Huntington's disease (HD) is a neurodegenerative disorder characterized by motor, cognitive, and behavioral disturbances. It is caused by the expansion of the HTT CAG repeat, which is the major determinant of age at onset (AO) of motor symptoms. Aberrant function of N-methyl-D-aspartate receptors and/or overexposure to dopamine has been suggested to cause significant neurotoxicity, contributing to HD pathogenesis. We used genetic association analysis in 1,628 HD patients to evaluate candidate polymorphisms in N-methyl-D-aspartate receptor subtype genes (GRIN2A rs4998386 and rs2650427, and GRIN2B rs1806201) and functional polymorphisms in genes in the dopamine pathway (DAT1 3′ UTR 40-bp variable number tandem repeat (VNTR), DRD4 exon 3 48-bp VNTR, DRD2 rs1800497, and COMT rs4608) as potential modifiers of the disease process. None of the seven polymorphisms tested was found to be associated with significant modification of motor AO, either in a dominant or additive model, after adjusting for ancestry. The results of this candidate-genetic study therefore do not provide strong evidence to support a modulatory role for these variations within glutamatergic and dopaminergic genes in the AO of HD motor manifestations. © 2013 The Author(s).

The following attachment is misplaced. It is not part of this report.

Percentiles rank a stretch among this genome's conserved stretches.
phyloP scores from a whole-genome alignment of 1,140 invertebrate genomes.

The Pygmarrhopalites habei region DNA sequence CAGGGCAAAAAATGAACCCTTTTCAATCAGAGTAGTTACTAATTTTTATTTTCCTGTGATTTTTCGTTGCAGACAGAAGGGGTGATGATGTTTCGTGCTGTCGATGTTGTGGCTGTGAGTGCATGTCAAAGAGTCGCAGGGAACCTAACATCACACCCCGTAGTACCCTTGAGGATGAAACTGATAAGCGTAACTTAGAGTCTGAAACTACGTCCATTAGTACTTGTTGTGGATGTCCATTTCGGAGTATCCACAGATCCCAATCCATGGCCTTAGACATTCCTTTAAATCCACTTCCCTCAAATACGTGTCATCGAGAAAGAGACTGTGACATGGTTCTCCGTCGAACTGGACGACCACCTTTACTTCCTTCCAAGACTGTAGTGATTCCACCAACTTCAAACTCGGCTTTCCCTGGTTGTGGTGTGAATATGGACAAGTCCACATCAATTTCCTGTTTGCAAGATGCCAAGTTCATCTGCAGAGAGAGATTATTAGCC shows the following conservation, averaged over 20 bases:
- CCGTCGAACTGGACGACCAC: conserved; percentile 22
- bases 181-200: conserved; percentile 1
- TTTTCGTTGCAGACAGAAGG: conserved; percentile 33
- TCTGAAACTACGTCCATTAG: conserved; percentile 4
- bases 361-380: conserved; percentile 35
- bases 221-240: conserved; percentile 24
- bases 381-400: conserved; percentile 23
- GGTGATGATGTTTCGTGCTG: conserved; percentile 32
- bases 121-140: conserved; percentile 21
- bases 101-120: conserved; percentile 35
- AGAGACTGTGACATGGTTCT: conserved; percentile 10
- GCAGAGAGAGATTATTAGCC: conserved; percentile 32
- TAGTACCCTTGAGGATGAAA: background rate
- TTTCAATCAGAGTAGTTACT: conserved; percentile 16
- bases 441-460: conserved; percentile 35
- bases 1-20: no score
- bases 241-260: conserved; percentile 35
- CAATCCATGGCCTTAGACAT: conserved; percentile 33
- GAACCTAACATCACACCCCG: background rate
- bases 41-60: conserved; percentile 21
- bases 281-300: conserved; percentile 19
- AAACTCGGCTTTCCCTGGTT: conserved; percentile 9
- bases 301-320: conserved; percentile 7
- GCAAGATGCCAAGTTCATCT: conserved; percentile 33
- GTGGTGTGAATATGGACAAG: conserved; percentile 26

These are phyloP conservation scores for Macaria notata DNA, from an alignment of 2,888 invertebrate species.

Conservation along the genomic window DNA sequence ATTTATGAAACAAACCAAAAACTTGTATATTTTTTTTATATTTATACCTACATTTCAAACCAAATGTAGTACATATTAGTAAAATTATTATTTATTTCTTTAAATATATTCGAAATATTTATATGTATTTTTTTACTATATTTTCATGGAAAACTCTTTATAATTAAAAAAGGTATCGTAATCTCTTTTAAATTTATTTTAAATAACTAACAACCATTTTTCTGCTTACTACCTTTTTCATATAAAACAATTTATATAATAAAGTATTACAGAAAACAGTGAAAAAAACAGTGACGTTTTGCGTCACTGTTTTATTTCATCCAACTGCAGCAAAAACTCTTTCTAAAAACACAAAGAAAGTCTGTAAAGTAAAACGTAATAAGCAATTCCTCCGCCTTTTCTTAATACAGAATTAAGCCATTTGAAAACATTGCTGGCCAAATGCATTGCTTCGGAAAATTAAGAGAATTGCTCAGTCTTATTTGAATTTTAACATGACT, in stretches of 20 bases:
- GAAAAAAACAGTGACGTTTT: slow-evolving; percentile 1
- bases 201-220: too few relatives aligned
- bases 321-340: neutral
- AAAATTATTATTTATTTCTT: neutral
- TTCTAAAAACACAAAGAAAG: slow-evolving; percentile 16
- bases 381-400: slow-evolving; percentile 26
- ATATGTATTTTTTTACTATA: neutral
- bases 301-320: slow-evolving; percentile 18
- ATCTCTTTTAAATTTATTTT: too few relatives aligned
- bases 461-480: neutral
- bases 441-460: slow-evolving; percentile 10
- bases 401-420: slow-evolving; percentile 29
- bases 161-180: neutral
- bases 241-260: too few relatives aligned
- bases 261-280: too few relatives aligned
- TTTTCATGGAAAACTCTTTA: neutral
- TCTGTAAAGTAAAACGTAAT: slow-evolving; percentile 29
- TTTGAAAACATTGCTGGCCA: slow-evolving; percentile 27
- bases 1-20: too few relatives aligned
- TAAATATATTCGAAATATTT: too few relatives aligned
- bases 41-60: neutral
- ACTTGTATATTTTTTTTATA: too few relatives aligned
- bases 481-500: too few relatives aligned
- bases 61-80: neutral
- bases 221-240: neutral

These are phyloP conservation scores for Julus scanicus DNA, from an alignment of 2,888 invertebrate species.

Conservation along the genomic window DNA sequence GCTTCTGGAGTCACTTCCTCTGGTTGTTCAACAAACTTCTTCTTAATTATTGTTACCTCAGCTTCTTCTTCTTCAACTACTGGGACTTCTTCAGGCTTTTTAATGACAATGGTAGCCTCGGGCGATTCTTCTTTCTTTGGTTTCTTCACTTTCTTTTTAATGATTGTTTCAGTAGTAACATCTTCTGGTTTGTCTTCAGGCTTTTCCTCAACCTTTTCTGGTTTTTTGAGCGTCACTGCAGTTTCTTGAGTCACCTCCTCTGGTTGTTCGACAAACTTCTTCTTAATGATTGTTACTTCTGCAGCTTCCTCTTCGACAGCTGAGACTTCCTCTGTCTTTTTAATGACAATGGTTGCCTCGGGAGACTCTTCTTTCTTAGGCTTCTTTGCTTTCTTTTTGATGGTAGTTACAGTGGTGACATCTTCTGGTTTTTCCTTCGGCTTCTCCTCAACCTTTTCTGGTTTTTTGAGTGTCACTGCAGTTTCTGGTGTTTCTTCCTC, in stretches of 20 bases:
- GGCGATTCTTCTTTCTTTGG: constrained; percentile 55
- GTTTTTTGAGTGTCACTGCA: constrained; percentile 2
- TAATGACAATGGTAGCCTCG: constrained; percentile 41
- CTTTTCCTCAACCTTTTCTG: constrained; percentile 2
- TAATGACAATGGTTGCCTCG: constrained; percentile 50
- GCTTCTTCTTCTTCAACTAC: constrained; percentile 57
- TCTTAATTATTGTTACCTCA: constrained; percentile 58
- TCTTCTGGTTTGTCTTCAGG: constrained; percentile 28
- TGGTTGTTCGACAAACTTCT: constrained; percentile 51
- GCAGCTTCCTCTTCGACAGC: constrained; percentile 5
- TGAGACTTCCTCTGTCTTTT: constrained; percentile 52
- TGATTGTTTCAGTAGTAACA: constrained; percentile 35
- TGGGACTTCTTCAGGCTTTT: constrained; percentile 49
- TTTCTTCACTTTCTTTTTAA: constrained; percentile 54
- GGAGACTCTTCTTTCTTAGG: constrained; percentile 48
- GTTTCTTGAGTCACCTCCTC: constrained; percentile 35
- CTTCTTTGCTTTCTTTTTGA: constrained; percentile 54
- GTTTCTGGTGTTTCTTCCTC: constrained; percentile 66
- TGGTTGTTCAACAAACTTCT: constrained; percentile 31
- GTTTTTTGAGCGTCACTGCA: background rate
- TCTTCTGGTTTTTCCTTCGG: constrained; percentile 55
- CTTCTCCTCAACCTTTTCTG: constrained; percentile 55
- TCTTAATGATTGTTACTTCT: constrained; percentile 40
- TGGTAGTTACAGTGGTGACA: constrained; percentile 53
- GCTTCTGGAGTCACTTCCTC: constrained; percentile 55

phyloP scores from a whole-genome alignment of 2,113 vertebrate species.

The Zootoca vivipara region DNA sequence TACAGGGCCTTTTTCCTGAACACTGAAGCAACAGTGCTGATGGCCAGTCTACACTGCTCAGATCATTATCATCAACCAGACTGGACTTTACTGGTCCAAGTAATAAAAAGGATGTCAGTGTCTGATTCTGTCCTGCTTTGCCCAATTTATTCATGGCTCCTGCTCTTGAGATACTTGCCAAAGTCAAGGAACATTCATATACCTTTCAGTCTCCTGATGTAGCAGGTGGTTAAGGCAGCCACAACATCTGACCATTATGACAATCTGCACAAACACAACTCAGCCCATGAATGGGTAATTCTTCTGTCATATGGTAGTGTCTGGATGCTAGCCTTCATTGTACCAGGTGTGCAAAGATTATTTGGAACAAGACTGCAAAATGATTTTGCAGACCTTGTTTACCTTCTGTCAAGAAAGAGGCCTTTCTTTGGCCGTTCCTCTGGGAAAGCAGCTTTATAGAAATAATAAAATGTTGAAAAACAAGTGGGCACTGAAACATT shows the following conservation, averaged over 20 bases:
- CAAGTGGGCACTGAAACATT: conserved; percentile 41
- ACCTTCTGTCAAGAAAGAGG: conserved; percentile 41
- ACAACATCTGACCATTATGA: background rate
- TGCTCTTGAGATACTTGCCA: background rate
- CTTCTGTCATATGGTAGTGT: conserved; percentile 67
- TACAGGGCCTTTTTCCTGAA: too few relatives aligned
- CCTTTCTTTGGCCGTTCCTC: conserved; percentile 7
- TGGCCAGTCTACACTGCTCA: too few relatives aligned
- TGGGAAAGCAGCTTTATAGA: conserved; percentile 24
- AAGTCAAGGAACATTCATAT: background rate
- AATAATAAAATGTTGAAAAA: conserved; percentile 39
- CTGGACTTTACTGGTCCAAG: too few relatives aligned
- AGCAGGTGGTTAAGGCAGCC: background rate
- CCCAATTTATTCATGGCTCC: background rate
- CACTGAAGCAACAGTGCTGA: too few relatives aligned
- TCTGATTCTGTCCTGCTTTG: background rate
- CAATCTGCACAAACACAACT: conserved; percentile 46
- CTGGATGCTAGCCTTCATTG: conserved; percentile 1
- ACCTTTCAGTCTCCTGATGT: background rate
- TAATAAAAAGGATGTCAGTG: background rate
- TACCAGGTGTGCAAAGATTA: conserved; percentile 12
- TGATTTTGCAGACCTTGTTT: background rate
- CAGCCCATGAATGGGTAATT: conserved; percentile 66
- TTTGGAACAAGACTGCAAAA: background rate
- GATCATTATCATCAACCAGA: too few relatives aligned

Eatough V.,Birkbeck, University of London | Santini H.,Huntingtons Disease Association | Eiser C.,University of Sheffield | Goller M.-L.,Uppsala University Hospital | And 11 more authors.
European Journal of Human Genetics | Year: 2013

The study reported here presents a detailed description of what it is like to parent a child with juvenile Huntington's disease in families across four European countries. Its primary aim was to develop and extend findings from a previous UK study. The study recruited parents from four European countries: Holland, Italy, Poland and Sweden,. A secondary aim was to see the extent to which the findings from the UK study were repeated across Europe and the degree of commonality or divergence across the different countries. Fourteen parents who were the primary caregiver took part in a semistructured interview. These were analyzed using an established qualitative methodology, interpretative phenomenological analysis. Five analytic themes were derived from the analysis: the early signs of something wrong; parental understanding of juvenile Huntington's disease; living with the disease; other people's knowledge and understanding; and need for support. These are discussed in light of the considerable convergence between the experiences of families in the United Kingdom and elsewhere in Europe. © 2013 Macmillan Publishers Limited.